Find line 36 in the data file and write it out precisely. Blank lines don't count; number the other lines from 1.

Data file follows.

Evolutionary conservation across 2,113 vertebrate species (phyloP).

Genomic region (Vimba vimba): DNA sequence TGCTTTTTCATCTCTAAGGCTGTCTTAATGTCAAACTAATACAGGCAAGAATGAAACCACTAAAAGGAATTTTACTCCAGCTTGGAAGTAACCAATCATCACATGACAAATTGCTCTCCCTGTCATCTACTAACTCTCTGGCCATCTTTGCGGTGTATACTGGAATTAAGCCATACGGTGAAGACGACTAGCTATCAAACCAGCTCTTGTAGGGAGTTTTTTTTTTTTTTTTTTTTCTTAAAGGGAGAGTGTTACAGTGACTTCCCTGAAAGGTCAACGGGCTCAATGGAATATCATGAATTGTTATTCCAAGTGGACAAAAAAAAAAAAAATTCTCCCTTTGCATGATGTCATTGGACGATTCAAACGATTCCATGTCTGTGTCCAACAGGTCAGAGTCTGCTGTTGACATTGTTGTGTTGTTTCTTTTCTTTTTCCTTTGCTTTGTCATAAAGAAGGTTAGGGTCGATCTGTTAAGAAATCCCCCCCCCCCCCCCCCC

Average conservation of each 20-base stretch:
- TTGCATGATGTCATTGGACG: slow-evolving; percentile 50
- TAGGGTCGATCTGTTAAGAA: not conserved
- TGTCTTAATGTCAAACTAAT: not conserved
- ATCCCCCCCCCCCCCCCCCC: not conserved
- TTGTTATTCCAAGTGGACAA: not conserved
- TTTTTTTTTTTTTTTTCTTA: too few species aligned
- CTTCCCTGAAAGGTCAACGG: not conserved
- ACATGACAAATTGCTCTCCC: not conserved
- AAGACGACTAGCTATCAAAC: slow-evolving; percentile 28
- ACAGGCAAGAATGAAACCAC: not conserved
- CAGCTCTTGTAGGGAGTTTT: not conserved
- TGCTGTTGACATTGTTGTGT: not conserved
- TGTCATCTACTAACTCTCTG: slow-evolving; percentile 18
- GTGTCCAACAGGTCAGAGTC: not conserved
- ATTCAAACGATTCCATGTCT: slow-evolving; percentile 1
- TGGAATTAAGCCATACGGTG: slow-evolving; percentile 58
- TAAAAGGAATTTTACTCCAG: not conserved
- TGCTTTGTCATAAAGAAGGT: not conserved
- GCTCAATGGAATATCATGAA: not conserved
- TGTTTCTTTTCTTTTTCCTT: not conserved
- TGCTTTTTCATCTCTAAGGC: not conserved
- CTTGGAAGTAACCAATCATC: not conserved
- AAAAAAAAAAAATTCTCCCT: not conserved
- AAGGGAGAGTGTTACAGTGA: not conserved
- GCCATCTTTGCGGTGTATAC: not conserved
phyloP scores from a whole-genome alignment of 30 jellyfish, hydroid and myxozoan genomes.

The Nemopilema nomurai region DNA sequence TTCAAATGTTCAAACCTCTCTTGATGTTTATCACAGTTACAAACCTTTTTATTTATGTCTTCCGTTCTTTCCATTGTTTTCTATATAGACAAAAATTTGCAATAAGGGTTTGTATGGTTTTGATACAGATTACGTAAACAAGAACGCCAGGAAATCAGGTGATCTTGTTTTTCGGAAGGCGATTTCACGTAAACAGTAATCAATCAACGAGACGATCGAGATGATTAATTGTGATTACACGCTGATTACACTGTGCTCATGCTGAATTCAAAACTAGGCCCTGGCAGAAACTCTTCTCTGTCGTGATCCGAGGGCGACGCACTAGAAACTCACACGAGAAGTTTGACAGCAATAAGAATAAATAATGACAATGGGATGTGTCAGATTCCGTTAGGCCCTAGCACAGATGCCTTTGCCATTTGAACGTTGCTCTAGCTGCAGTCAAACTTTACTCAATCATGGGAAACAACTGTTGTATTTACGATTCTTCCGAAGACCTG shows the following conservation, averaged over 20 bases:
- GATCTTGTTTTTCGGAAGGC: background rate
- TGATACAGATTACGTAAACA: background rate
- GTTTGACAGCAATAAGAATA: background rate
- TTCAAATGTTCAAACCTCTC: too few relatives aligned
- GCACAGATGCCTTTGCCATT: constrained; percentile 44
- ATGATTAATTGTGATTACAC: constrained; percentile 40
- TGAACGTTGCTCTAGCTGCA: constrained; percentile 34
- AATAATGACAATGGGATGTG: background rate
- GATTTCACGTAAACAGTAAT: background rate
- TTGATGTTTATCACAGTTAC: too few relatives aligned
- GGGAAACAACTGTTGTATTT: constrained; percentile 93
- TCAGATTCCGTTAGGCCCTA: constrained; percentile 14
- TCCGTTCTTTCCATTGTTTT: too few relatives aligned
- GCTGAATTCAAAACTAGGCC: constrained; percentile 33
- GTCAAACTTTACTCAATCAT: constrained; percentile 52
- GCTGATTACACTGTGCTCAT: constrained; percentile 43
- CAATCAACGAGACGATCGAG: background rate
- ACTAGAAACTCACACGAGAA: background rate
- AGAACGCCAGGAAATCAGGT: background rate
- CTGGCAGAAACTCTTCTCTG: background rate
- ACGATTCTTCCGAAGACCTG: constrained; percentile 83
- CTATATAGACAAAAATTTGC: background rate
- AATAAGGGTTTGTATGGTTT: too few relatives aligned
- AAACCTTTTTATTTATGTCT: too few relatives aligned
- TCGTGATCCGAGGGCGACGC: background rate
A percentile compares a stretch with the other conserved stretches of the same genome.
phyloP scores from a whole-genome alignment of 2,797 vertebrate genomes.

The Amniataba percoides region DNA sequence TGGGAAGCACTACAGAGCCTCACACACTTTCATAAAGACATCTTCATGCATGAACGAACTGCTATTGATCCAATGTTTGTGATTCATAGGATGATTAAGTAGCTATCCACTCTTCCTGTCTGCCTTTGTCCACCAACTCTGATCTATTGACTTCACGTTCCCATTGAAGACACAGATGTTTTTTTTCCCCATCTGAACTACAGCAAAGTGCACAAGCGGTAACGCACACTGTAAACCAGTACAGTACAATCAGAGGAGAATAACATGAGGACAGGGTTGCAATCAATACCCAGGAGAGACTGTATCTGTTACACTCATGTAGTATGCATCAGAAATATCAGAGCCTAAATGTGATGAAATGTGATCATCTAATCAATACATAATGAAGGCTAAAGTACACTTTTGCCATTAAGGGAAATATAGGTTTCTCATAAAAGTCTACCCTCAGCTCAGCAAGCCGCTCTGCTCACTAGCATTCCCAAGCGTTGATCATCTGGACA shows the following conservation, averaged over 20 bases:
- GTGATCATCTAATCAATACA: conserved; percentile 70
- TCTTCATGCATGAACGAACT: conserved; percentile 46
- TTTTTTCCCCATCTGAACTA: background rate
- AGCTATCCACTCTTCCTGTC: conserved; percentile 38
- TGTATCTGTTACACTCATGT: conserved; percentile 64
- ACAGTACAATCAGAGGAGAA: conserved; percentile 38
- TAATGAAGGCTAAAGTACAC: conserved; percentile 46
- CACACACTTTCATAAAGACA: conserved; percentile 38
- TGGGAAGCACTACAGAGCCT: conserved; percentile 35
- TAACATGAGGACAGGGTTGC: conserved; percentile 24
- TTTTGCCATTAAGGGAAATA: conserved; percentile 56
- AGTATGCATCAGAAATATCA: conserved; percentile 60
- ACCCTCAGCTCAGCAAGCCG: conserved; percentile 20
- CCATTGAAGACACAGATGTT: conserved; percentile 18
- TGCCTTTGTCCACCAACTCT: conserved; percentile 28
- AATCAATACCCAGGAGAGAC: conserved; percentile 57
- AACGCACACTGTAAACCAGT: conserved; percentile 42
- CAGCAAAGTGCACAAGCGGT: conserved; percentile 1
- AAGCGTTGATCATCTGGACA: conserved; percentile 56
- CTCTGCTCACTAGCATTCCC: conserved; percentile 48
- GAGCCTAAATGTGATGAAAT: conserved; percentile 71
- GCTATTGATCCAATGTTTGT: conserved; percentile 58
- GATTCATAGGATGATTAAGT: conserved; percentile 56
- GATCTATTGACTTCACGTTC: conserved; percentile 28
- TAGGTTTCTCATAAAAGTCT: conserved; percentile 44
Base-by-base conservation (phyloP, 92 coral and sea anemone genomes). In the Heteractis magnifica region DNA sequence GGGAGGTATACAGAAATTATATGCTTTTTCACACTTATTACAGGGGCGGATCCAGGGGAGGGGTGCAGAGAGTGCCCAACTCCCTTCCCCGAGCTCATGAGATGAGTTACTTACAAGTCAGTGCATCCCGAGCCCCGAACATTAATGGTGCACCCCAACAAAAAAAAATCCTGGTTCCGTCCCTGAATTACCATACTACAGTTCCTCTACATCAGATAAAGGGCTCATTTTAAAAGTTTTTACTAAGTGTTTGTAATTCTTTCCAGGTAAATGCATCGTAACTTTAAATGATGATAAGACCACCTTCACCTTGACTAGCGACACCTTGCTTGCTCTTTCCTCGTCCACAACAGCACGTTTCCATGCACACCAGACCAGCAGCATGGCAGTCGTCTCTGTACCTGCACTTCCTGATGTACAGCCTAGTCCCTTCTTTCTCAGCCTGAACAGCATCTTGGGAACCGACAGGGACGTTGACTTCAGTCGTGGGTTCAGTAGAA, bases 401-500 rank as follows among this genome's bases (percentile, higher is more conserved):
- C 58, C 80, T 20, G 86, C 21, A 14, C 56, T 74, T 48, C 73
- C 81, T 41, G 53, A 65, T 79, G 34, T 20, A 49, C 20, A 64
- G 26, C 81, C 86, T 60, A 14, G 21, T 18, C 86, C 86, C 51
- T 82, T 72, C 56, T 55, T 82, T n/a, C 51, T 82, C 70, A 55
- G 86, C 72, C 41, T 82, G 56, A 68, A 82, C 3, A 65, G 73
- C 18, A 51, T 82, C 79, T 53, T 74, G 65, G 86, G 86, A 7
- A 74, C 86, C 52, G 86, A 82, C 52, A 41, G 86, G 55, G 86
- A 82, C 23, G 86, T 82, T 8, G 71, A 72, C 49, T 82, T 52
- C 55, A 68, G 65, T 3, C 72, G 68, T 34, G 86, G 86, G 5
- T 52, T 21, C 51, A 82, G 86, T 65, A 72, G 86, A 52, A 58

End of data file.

- ATGATTAATTGTGATTACAC: constrained; percentile 40